The New Zealand government has kicked into the long grass plans to build a light rail link between Auckland Airport and the city.
The Sydney Morning Herald reports that the decision is a result of bickering between political parties, with only the Greens and Labour supporting the project.
Winston Peters, who is Deputy Prime Minister but representing a separate party in coalition, rejected the idea.
“Every program has got to stack up, be fiscally sound and it’s got to work,” Deputy PM Peters said on Wednesday.
“We’ve always been for heavy rail in this country. Light rail is a plan that the costs have blown out massively. It is not going to happen in the immediate term.”
Auckland mayor Phil Goff said, “It is frustrating that after three years, disagreement within the coalition has held this process up.”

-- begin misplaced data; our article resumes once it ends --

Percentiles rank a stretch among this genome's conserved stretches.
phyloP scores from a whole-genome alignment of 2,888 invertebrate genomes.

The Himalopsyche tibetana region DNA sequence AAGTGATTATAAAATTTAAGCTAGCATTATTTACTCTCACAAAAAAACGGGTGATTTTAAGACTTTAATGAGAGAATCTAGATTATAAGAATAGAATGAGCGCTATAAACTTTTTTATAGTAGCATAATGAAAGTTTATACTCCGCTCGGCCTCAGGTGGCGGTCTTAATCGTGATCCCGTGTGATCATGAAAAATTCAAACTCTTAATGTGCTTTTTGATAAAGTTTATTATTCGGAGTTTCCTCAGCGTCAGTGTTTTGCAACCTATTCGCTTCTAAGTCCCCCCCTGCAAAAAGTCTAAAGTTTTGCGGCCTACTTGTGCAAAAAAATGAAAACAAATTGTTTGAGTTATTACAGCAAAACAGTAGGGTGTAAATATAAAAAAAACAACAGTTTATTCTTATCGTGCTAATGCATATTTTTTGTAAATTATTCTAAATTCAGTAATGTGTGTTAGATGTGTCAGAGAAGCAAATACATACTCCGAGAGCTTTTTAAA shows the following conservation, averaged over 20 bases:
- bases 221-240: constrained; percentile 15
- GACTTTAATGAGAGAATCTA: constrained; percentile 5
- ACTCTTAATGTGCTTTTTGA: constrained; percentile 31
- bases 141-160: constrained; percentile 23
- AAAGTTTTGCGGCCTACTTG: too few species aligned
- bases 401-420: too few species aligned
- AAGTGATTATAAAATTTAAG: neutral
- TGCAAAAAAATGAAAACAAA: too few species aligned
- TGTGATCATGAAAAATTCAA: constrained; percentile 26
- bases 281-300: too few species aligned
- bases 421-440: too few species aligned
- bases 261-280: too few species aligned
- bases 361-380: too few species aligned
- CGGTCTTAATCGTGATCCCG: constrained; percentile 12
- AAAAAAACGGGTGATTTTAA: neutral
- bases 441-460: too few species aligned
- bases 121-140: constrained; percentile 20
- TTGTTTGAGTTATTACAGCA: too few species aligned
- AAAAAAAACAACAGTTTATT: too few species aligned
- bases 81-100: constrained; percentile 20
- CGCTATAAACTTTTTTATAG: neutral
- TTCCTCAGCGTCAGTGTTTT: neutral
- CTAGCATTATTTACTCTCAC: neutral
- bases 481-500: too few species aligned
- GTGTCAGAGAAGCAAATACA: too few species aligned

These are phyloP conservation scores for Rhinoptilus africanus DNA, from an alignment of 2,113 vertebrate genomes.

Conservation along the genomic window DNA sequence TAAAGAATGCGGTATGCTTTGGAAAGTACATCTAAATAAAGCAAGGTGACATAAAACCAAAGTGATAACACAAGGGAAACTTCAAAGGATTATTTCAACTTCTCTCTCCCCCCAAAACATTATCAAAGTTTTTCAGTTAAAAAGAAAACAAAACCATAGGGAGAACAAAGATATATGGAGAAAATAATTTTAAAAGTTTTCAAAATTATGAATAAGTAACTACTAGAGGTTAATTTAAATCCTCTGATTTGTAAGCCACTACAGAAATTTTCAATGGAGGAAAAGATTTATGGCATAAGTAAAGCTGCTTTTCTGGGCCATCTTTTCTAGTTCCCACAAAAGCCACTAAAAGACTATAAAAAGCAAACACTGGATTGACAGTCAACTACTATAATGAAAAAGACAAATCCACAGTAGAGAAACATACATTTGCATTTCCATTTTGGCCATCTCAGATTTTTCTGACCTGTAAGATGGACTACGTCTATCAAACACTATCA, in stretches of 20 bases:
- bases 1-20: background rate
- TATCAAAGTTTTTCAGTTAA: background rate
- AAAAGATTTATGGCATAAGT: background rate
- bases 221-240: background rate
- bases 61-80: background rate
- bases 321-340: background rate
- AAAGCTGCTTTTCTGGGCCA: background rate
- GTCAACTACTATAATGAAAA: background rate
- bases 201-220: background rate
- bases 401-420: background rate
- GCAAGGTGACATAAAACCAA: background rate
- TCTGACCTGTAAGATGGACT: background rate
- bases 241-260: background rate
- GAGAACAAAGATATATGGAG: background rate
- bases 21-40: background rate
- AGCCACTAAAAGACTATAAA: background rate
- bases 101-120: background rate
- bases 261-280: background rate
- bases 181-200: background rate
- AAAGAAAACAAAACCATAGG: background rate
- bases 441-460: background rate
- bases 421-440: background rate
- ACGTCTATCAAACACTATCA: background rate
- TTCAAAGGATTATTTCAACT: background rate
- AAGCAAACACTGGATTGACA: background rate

The move comes despite a large uptick in flights around the country as New Zealand recovers from the coronavirus pandemic.
Last week, Air New Zealand revealed will actually offer more capacity on its Auckland-Queenstown route during the July school holidays next month than it did last year.
This is in addition to a broader increase in domestic capacity from 20 to 55 per cent in July and August, including restarting its direct A320 service between Auckland and Invercargill.
Air New Zealand is now operating to all 20 domestic ports it serviced pre-coronavirus and has dropped social distancing in line with the country lowering its coronavirus restrictions to ‘Alert Level 2’.
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